In the Matter of Donald P., a
Child Alleged to be Abused and Neglected. Gail T., Appellant; County of
Westchester, Respondent. (Proceeding No. 1.)
In the Matter of Dale M., a Child Alleged to be Abused and Neglected. Gail T., Appellant; County of Westchester, Respondent. (Proceeding No. 2.)
SUPREME COURT OF NEW YORK, APPELLATE DIVISION, SECOND DEPARTMENT
285 A.D.2d 510; 727 N.Y.S.2d 162; 2001 N.Y. App. Div. LEXIS 7085
June 8, 2001, Argued
July 9, 2001, Decided
PRIOR HISTORY: [***1]
In two related neglect proceedings pursuant to Family Court Act article 10, the mother appeals from (1) an order of fact-finding and disposition (one paper) of the Family Court, Westchester County (DiFiore, J.), entered March 2, 2000, which, after a hearing, inter alia, found that she had neglected her son Donald P., and (2) an order of fact-finding and disposition (one paper) of the same court, entered September 7, 2000, which, after a hearing, inter alia, found that she had neglected her son Dale M.
COUNSEL: George E. Reed, Jr., White Plains, N.Y., for appellant.
Charlene M. Indelicato, County Attorney, White Plains, N.Y. (Stacey Dolgin-Kmetz and Barbara Lubin Harmatz of counsel), for respondent.
Adam T. Bradley, White Plains, N.Y., Law Guardian for Donald P.
Robin D. Carton, Harrison, N.Y., Law Guardian for Dale M.
JUDGES: GABRIEL M. KRAUSMAN, J.P., SONDRA MILLER, ROBERT W. SCHMIDT, THOMAS A. ADAMS, JJ. KRAUSMAN, J.P., S. MILLER, SCHMIDT and ADAMS, JJ., concur.
OPINION: [*511] [**163] Ordered that the orders are affirmed, without costs or disbursements.
After two separate fact-finding hearings, the Family Court determined that the mother, Gail T., neglected [***2] her two sons, Donald P. and Dale M., by failing to exercise a minimum degree of care in supplying them with an education (see, Family Ct Act § 1012 [f] [i] [A]). The evidence adduced at those hearings established that despite the fact that both boys had excessive unexcused absences from school and often failed their classes, the mother repeatedly ignored the school's efforts to contact her, rejected remedial services that were offered, and failed to take any other corrective action. Thus, the presenting agency proved, by a preponderance of the evidence, that the boys did not regularly attend school and suffered an impairment as a result of their mother's acts and omissions (see, Family Ct Act § 1046 [b] [i]; Matter of Jennifer N., 173 AD2d 971; Matter of Leslie C., 161 Misc 2d 600).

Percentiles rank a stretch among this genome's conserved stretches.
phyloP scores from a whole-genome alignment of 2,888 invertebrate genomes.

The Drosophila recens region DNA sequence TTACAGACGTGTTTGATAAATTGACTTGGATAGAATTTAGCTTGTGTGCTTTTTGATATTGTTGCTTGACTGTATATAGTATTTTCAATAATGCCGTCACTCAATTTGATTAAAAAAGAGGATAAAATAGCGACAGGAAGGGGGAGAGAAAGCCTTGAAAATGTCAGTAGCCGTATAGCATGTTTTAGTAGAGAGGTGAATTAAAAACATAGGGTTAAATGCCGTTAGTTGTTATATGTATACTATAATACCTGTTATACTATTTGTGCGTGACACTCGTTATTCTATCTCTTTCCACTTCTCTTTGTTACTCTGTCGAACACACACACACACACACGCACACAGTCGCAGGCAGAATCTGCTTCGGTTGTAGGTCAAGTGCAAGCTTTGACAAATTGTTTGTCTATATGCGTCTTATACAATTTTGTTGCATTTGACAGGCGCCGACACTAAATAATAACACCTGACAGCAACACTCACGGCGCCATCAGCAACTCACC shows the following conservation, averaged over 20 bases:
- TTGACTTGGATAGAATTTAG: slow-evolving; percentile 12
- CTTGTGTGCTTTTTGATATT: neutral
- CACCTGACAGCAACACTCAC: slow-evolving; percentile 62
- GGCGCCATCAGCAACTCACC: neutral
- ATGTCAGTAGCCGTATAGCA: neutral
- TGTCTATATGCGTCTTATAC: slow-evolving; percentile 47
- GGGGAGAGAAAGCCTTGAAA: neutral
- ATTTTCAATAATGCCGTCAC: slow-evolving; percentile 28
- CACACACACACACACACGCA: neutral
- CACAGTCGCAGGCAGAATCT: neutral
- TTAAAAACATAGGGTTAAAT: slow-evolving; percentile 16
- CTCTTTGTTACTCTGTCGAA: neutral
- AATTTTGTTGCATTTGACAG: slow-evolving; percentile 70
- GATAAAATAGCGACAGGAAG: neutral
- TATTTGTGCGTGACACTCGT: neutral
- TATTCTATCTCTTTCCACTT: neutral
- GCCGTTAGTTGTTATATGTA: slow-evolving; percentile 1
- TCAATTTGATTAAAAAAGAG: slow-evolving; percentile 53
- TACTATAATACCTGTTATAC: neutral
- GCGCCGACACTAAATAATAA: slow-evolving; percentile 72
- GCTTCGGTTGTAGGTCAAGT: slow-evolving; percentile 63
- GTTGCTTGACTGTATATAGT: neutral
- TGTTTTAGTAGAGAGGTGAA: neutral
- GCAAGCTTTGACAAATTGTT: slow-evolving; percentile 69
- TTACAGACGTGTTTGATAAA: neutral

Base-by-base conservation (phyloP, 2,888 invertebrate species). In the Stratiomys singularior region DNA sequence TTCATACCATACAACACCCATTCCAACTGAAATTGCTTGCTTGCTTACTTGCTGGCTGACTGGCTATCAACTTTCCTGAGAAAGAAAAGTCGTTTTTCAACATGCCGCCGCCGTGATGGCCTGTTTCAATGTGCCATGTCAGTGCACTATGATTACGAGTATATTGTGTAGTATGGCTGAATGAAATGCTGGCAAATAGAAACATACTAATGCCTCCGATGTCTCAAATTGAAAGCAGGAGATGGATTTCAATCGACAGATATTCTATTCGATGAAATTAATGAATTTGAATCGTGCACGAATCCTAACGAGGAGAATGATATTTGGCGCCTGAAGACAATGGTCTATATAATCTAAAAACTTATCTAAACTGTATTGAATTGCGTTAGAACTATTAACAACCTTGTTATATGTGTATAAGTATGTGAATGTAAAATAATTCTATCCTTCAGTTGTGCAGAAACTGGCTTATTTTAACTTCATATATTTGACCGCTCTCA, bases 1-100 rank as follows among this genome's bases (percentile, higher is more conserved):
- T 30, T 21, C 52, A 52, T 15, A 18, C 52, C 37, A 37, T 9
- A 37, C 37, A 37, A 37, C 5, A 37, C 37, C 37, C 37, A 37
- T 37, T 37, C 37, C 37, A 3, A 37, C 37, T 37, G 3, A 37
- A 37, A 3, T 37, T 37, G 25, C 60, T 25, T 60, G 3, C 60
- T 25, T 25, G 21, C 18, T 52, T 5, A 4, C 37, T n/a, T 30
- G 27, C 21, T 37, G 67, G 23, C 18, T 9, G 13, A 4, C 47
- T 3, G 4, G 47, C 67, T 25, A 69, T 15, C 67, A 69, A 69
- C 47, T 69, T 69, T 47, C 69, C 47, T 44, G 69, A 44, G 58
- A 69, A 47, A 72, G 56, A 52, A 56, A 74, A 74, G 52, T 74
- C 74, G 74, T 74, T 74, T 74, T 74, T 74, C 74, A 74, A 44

Contrary to the mother's contention, there is no evidence in the record to support the claim that she was denied the effective assistance of counsel as a result of the amount of compensation paid to her assigned counsel.
Krausman, J. P., S. Miller, Schmidt and Adams, JJ., concur.